We are somewhat pleasantly ensconced in a “homestay” “resort” in Mae On called La Bhu Salah. I say “homestay” because that’s a term referring to accommodations that may actually be in someone’s home or at least feel like home. The “resort” reference is another term with is used here very loosely. There are so many “resorts,” one could easily be confused as to what it means. It could mean everything from spa services on site, complete with pool, restaurant, as well as other exercise diversions such as tennis, all the way to nothing more than “a place to stay out of town.”
I say ensconced because we have been treated to a one bedroom “apartment” at this site, furnished with hardwood furniture, concrete floors, hardwood doors and windows. The only thing soft in this particular room is the mattress, which is significant because the original room given to us when we arrived had the hardest mattress I’ve slept on in these parts, which is saying something in a region of the world that generally has hard mattresses everywhere. It felt like I’d been sentenced to hard labor through the night.
La Bhu Salah is the dream of a Thai native, Vatcharin Bumichitir who spent many years in London as an artist and decorator renovating houses and working as a chef. He’s published a half-dozen cookbooks and eventually returned to Thailand with the resources to purchase this large wooded property. He build a couple of Tai Lu-style large houses here suitable for group or family use, smaller accommodations, hotel rooms, a restaurant, lush landscaping, a shrine, waterways and a pond. “Vatch” also lends support to a local monastery as well as an orphanage operated by the monastery.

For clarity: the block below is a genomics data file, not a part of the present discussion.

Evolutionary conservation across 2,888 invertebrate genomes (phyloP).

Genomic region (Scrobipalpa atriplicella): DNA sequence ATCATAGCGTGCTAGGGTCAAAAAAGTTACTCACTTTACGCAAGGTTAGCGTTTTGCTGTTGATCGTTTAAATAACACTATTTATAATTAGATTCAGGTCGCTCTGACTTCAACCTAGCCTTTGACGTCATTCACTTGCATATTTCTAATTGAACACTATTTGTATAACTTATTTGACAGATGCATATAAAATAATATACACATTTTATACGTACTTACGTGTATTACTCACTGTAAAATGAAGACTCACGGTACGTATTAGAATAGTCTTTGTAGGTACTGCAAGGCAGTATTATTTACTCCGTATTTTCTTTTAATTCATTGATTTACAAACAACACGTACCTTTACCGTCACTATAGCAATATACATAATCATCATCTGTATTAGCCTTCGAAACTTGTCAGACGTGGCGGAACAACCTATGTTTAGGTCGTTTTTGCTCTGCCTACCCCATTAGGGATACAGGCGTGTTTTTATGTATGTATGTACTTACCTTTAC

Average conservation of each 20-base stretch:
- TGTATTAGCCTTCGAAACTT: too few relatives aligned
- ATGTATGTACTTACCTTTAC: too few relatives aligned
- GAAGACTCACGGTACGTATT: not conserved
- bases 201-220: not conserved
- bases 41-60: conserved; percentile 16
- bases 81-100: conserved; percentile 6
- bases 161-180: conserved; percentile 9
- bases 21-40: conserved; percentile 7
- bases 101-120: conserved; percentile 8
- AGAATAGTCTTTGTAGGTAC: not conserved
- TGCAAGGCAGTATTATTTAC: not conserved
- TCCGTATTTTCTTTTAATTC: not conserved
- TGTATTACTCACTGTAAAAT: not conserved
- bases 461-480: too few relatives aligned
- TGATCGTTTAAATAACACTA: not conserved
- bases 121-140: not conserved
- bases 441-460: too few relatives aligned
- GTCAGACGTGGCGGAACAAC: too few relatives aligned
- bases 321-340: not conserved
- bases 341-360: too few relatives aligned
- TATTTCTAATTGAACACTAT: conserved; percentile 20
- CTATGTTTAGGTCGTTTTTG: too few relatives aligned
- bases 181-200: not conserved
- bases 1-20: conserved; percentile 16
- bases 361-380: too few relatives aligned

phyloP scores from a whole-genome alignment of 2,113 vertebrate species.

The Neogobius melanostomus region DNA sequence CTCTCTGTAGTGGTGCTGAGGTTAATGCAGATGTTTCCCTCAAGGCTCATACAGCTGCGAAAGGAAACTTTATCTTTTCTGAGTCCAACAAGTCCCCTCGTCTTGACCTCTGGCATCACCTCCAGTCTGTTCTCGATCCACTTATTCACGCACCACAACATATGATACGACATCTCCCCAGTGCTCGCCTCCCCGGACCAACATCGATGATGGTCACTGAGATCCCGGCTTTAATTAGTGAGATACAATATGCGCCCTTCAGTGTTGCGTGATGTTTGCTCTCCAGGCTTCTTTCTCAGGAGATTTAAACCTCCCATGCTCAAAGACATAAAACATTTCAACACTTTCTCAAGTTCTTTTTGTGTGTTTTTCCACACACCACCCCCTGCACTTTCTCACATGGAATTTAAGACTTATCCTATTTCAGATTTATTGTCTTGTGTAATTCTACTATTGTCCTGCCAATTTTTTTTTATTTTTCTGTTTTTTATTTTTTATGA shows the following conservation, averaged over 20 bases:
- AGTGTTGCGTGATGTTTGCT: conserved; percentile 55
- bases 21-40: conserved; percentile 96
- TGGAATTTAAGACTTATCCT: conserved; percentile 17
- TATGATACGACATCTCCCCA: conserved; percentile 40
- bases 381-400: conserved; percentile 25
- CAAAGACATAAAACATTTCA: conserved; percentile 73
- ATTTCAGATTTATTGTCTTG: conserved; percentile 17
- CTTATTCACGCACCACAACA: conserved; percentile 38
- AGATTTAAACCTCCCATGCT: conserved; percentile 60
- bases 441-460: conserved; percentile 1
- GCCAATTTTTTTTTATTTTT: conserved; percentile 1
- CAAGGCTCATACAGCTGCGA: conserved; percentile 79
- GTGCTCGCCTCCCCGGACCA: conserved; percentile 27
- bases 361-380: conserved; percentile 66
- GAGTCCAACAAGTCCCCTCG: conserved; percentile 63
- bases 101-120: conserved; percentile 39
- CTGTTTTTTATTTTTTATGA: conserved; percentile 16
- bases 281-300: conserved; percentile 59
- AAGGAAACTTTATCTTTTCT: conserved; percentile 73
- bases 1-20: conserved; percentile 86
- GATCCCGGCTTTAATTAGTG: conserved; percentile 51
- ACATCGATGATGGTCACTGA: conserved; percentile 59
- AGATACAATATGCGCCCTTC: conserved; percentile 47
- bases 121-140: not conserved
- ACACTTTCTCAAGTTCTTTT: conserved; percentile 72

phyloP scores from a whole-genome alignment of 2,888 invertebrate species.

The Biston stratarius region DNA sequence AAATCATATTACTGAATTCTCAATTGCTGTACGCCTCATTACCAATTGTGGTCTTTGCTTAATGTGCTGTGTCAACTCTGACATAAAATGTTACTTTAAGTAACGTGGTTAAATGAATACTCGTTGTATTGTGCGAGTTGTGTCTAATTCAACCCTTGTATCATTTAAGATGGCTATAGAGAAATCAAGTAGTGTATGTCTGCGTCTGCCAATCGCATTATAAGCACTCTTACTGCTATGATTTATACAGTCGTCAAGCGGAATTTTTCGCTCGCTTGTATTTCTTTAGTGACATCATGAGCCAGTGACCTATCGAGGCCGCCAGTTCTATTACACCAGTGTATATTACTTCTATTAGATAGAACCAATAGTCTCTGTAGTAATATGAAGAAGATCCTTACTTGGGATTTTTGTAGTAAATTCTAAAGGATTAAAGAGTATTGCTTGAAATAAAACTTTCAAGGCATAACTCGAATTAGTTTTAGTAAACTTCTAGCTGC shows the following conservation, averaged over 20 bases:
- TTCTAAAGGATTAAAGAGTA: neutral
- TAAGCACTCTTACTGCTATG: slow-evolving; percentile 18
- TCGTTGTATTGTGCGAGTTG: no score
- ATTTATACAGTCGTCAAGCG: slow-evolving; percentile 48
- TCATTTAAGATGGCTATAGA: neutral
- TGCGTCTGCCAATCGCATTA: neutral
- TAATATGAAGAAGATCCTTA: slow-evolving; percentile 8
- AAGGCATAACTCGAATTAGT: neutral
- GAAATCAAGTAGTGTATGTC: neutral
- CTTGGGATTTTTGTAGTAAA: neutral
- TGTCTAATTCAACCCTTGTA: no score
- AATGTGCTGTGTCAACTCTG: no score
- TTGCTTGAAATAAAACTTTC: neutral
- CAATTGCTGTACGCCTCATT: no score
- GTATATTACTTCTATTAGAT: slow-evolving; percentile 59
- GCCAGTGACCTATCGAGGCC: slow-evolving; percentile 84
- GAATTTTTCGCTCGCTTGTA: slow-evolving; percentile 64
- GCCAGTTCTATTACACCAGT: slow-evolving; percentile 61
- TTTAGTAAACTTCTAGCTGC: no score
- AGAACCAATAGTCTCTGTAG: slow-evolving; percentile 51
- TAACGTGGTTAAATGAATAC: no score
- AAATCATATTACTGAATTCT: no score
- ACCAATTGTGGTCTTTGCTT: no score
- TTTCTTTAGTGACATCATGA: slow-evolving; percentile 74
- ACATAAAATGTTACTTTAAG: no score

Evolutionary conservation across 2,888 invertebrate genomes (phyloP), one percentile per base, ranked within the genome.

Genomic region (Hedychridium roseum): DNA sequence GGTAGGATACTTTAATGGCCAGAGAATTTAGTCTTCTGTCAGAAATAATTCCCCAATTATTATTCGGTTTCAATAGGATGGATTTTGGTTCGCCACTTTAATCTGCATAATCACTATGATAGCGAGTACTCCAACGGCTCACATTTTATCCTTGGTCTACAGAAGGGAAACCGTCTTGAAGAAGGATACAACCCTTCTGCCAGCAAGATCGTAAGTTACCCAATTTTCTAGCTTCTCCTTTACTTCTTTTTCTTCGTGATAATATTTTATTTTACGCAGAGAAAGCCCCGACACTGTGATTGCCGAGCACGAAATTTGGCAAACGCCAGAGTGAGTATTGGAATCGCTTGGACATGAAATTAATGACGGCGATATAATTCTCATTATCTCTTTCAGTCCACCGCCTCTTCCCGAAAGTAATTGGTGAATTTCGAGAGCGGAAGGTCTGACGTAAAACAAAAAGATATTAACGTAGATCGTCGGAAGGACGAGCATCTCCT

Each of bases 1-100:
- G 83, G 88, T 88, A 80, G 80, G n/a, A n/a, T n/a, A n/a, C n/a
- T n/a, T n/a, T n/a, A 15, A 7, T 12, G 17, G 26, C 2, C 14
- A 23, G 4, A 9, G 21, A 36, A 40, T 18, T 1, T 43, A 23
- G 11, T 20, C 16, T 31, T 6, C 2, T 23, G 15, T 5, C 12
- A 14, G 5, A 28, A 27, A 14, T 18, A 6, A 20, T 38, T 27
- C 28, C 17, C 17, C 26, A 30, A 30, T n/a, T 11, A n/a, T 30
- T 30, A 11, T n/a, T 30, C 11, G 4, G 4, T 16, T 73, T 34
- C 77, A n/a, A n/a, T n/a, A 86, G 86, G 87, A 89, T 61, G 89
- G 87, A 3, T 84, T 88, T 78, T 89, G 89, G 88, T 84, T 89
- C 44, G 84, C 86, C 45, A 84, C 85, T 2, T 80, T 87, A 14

I knew nothing of any of this when I originally booked the reservation.
The room itself was constructed of recycled hardwood from local farms and structures. There are also two large rooms displaying his personal creations along with old Thai ceramics, masks, framed textiles, a series of drawings depicting various traditional tribal dress styles. There is also a mural depicting his vision of the property as a small traditional Thai village.
The restaurant is simple, only offering a few dishes per night. But they are his creations and prepared either by his own hand or trained staff. Among the displays in the dining area is a bookcase housing textiles for sale along with his Thai cookbooks.
La Bhu Salah may be rustic for some tastes, but the warmth of the staff and the ambience are what make it special.
It’s also less than a kilometre from a small village at the junction of two major roads, one leading to the very popular Sankampaeng Hot Springs, the other leading into the mountains toward another popular local tourist zip-line attraction called “Flight of the Gibbon.” Surrounding this attraction, winding up a very steep road to the top of a mountain, is a string of coffee shops, restaurants and gift shops. On the road to this area from Sankampaeng is also a string of landscaping companies that literally stretch for a kilometre on both sides of the road, displaying every variety of indigenous tree and bush, flowers and fruit-bearing plants.
Heading to Bangkok tonight and Koh Chang tomorrow.